Months before Willoughby spoke to reporters and identified Porter by name, she published a blog post explaining the fear and anxiety she felt about leaving her marriage and going public about the abuse she said she had suffered at the hands of a powerful man who was well-liked and well-respected.
“Everyone loved him. People commented all the time how lucky I was. Strangers complimented him to me every time we went out. But in my home, the abuse was insidious. The threats were personal. The terror was real. And yet I stayed,” she wrote. “When I tried to get help, I was counseled to consider carefully how what I said might affect his career. And so I kept my mouth shut and stayed.”
In an interview on CNN’s “Anderson Cooper 360,” Willoughby said she’s often asked why she stayed in a relationship with Porter if he was a “monster.”
“The reality is he’s not a monster,” she said. “He is an intelligent, kind, chivalrous, caring, professional man. And he is deeply troubled and angry and violent. I don’t think those things are mutually exclusive.”
Martin said victims of domestic violence and abuse often hesitate to come forward or to leave their relationships, no matter how toxic, because they worry nobody will believe their accounts, particularly when the balance of power between the abuser and the victim is uneven.
“That dynamic leaves many simply unwilling to consider the possibility that he has engaged in acts of violence, and when people aren’t willing to imagine that, the easiest thing to do is disbelieve the woman making these allegations,” Martin said.
Both Holderness and Willoughby spoke of how Porter’s abuse shattered their confidence and manipulated their emotions, making the women feel powerless. In an interview with NBC, Willoughby said she didn’t even realize she was in an abusive relationship until she had been suffering for a year.
Jessica Corbett is the wife of David Sorensen, who on Friday resigned as a White House speechwriter amid allegations that he physically and emotionally abused her. She wrote in a blog post that she was “embarrassed to tell anyone because I thought that this wasn’t something that happened to women like me; it didn’t happen in my social circles.”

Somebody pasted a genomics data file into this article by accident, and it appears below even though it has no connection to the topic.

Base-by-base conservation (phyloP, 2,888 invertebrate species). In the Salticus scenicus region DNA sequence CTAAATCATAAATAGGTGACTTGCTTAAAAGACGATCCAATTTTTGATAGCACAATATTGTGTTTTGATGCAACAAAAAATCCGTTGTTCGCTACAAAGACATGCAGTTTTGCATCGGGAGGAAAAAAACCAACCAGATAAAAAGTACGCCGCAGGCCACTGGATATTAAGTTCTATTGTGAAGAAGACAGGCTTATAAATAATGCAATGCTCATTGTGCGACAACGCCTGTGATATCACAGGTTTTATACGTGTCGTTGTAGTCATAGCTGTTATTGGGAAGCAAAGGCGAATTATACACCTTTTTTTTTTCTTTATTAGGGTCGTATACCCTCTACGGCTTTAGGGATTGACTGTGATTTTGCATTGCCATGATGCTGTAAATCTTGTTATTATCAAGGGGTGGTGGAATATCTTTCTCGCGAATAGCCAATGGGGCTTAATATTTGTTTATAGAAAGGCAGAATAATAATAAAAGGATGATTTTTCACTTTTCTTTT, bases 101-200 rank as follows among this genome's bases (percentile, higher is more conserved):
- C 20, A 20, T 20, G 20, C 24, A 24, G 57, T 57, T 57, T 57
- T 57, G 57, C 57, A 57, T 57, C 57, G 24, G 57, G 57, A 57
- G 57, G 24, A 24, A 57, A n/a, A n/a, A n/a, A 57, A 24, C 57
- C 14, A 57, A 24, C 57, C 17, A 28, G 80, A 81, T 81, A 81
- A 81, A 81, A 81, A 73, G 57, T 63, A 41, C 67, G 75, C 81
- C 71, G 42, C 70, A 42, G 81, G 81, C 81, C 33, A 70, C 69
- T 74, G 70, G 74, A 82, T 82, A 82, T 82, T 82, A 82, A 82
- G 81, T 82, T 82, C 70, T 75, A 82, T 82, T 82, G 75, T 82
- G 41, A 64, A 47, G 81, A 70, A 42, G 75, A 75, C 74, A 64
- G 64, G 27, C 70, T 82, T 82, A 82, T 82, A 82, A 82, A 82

“It’s lonely enough being a victim of abuse,” she wrote. “It’s even worse when the victim is made to stand alone.”
Sorensen has denied the allegations.
Debby Tucker, president of the board of directors for the National Center on Domestic and Sexual Violence, said women are far more likely to be accused of fabricating stories than men. Such long-standing social biases play into victims’ reluctance to share their stories.
“The societal belief system supports the idea that women are vindictive, spiteful, and lie for advantage in custody and other matters,” she said.
In the days since Willoughby’s story became public, comments on social media from abuse survivors tell stories of being afraid to come forward — and not being believed when they do.
Vice President Mike Pence, striking a markedly different tone than Trump, said in an interview Friday on MSNBC that “there’s no tolerance in this White House and no place in America for domestic abuse.”
But this is not the first time the White House has found itself in the middle of the #MeToo moment.
Trump, who was recorded on tape prior to his presidency boasting about sexually assaulting women, has denied allegations of sexual misconduct from more than a dozen women, and said he was the victim of a “smear campaign.”
Apart from disbelief, the White House also has showed ambivalence about allegations of mistreatment of women: Steve Bannon was brought on as Trump’s chief strategist despite misdemeanor charges in a 1996 domestic violence case. After Trump’s campaign manager, Corey Lewandowski, was arrested and charged with assaulting a female reporter, Trump asked, “How do you know the bruises weren’t there before?”